Reformed Perspectives Magazine, Volume 8, Number 51, December 17 to December 23, 2006

Evil Plots

1 Samuel 18:1-30

By Rev. Russell B. Smith

We've been working through I Samuel this year. We've seen how God takes his time to build up to the great deliverer he intended for Israel — King David. We've seen how God raised up Saul as both deliverer and means of judgment on Israel. And then in raising up David, God didn't choose based on appearance or resume but upon the orientation of the heart. Finally, last week, we saw how God uses his anointed to deliver his people from the enemy who seeks to destroy.

David must have been riding high after that great victory over Goliath. And for a time, things seem to be going very well for David — he advances in the king's army, he is celebrated in song, he wins the king's daughter as a bride, and the king's son becomes his best friend. And yet, unbeknownst to David, an evil plot is developing behind the scenes.

Saul burns with jealousy toward David. He hears the songs recorded in verse 7: "Saul has slain his thousands, and David his tens of thousands" — and he burns. The song doesn't intend disrespect; it is simply celebrating the current victory. And Saul, as David's liege lord, receives the glory of having such a mighty man in his service. But no — Saul burns with anger — "They think he's better than me. He's going to take my place as king."

Ironically, in a way he's right, but the displacement doesn't happen the way he expects it to. He thinks David is a threat, but David will never raise a hand against Saul — David will have opportunities to kill Saul and he will pass on those opportunities. David will wait until Saul dies for his opportunity to claim the kingship — not before then. But Saul is convinced that David is an immediate threat. And his paranoia grows.

You know the paranoia — you see a group of people laughing, one of them cuts her eyes your way, and then quickly back to the group. Was that look a little too quick and guilty? Were they laughing about me? What was really behind that comment he made — was there a hidden meaning there? I know their type — they are out to make my life difficult — I just know they are. And don't you try to tell me any different.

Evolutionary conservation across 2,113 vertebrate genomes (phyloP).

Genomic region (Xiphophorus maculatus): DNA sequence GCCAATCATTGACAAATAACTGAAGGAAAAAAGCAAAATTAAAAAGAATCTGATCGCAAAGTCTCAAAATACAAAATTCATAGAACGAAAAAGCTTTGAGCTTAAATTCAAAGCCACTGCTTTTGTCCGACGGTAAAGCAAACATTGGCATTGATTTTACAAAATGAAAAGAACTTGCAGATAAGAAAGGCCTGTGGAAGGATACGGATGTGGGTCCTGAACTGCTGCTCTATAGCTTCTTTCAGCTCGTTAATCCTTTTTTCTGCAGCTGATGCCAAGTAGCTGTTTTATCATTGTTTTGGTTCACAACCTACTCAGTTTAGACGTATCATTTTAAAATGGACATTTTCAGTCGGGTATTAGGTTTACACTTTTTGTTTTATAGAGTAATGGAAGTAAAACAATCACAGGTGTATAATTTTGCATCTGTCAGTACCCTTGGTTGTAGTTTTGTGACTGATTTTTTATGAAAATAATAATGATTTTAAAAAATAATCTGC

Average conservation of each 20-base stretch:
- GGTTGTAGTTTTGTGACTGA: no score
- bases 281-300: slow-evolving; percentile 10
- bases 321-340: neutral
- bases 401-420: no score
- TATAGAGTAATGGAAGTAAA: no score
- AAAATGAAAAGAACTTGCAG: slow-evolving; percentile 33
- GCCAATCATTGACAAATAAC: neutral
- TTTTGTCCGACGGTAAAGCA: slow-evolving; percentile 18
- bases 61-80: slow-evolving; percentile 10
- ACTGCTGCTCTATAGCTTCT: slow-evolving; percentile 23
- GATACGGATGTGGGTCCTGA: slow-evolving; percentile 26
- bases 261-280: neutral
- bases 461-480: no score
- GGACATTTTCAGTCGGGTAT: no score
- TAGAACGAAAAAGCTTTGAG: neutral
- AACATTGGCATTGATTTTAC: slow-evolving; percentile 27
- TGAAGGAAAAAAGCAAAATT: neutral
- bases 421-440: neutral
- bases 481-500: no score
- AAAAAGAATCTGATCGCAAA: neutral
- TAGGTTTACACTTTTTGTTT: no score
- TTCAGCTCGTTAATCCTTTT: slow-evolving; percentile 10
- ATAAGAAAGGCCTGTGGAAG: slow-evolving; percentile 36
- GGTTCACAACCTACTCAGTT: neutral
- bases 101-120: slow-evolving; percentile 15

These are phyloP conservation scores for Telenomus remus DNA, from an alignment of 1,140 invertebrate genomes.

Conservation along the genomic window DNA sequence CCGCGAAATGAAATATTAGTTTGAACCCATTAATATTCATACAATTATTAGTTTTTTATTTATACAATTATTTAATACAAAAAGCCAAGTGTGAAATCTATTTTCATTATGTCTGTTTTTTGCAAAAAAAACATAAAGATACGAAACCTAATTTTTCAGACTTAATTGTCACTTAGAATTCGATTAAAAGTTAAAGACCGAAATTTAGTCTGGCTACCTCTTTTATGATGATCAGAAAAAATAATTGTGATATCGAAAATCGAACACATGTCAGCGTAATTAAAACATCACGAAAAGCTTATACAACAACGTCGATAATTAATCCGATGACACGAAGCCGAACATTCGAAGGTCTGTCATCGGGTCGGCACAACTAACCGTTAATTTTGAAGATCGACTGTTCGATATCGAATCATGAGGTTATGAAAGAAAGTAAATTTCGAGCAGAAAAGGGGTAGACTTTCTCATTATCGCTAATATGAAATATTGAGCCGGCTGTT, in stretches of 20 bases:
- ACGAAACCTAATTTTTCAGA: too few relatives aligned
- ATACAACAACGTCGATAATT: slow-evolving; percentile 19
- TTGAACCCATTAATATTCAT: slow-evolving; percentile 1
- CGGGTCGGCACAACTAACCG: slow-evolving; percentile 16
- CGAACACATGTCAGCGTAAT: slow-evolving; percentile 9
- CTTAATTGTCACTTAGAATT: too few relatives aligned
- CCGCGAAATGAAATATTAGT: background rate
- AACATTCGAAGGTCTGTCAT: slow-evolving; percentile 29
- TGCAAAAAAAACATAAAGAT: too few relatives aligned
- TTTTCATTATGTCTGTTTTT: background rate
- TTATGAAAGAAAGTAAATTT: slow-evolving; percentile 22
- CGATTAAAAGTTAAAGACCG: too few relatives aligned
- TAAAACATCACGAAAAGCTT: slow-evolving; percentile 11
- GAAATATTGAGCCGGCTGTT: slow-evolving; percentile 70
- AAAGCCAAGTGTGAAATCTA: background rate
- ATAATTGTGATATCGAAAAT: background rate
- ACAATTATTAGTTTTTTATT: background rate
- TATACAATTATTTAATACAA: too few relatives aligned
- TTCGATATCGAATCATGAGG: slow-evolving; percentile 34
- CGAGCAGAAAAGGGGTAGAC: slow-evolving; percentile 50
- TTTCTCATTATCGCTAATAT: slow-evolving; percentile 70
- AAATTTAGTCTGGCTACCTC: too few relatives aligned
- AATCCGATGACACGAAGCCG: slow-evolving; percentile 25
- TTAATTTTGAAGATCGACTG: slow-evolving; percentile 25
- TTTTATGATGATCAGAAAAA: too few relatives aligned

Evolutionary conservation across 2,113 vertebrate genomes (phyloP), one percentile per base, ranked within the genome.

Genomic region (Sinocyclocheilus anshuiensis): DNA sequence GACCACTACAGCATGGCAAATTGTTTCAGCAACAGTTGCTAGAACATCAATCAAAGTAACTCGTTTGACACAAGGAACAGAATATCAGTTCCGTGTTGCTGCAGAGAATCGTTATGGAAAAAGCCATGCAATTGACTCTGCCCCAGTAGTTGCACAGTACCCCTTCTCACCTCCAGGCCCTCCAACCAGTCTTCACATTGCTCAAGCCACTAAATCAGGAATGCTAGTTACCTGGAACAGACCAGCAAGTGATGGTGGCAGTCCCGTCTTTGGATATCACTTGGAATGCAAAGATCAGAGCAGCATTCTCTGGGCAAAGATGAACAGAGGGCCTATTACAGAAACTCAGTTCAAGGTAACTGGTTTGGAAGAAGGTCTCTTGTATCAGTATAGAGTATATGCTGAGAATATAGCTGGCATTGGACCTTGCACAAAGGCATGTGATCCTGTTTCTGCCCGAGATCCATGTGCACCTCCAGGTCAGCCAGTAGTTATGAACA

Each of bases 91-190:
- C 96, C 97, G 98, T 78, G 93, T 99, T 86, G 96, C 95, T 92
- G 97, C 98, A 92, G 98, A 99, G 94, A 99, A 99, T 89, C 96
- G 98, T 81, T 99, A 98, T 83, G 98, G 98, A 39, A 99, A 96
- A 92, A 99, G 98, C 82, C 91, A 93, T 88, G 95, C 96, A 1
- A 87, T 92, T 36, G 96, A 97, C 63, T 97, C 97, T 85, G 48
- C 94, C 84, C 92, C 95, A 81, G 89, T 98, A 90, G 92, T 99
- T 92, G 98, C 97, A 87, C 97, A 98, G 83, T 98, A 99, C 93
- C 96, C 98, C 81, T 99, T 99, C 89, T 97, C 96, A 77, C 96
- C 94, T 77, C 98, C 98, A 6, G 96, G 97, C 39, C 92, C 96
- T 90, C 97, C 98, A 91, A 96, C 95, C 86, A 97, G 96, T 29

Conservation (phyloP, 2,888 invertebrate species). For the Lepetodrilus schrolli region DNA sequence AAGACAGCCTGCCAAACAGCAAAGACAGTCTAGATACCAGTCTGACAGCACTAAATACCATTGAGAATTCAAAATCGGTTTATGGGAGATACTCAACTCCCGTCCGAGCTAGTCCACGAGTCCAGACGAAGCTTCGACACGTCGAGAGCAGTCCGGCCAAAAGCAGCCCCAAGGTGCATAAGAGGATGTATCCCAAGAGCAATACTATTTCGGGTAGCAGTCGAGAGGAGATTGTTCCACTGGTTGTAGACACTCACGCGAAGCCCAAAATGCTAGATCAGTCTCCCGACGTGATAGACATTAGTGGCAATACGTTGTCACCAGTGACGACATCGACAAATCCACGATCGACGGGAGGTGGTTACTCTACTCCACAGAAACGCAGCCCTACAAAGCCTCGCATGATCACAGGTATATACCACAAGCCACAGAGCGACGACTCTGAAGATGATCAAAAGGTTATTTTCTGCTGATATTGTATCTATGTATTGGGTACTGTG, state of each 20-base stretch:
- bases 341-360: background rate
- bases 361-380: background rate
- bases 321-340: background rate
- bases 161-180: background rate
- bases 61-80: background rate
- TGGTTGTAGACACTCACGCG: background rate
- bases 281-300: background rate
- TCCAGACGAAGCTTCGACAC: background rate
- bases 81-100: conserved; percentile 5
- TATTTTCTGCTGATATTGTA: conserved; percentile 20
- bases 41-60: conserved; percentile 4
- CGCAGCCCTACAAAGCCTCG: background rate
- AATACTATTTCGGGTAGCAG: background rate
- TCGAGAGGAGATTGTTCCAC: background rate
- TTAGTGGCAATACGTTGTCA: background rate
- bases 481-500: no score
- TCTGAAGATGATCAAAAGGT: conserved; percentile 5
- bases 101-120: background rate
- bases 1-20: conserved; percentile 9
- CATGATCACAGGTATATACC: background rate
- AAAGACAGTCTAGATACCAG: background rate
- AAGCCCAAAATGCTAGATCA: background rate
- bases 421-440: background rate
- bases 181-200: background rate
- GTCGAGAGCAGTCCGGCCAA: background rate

Saul's paranoia leads him to a place where he tries to destroy David. Initially, it is under the guise of the fits of madness that he suffers. Then, it is trying to put David in danger by having him fight many battles against the Philistines (v 17, 25). Saul callously uses his own daughters as chess pieces in this game of David-destruction. He cannot stand having David around. And take a close look at the emotion David most consistently arouses in him — fear (v 12, 15, 28-29). So Saul's evil plotting arises out of paranoia and fear and he unscrupulously uses his loved ones as pawns in his evil plots. The great English poet and artist William Blake wrote a terrific poem that pictures the evil plots at work. It's called "A Poison tree":

I was angry with my friend
I told my wrath, my wrath did end
I was angry with my foe:
I told it not, my wrath did grow
And I watered it in fears,
Night and morning with my tears
And I sunned it with smiles
and with soft deceitful wiles
And it grew both day and night
Til it bore an apple bright
And my foe beheld it shine
And he knew that it was mine
And into my garden stole
When the night had veil'd the pole
In the morning glad I see
My foe outstretched beneath the tree.

Evil plots, symbolized by the poison apple in the poem, lead to tricky plots of destruction.

While the evil plots are hatching, God is surrounding David with defense. First, he is blessing David with success in all his ventures, which in turn brings him love from the people of Israel (v 5). Verse 14 specifically attribute David's success to the Lord's blessing — not to his own cleverness and skill, but to the blessing of the Lord. This was the same blessing that enabled him to face down Goliath in the name of the Lord. Even Saul recognizes the Lord's blessing on David in verse 28. David's great success endears him to the people, which will ultimately set David up for kingship after Saul's death.

However, God also turns the hearts of Saul's own children to David — Jonathan and Michal. Linger just a few moments with this image of Michal, the love struck girl who fancies the great warrior David. Enjoy the Romeo and Juliet like romance. Remember Michal this way — for later she will turn against David. But for now, God has oriented her heart toward him because he needs her support.

Most importantly however is Jonathan. The king's son, the heir to the throne. Verses 18:1-4 depict the depth of friendship and commitment of Jonathan for David. And is this any surprise?

Remember Jonathan's faith in action back in chapter 14 — he took on a whole division of Philistines, trusting the Lord would deliver him. He saw those same characteristics in this David who took on Goliath, trusting the Lord would deliver.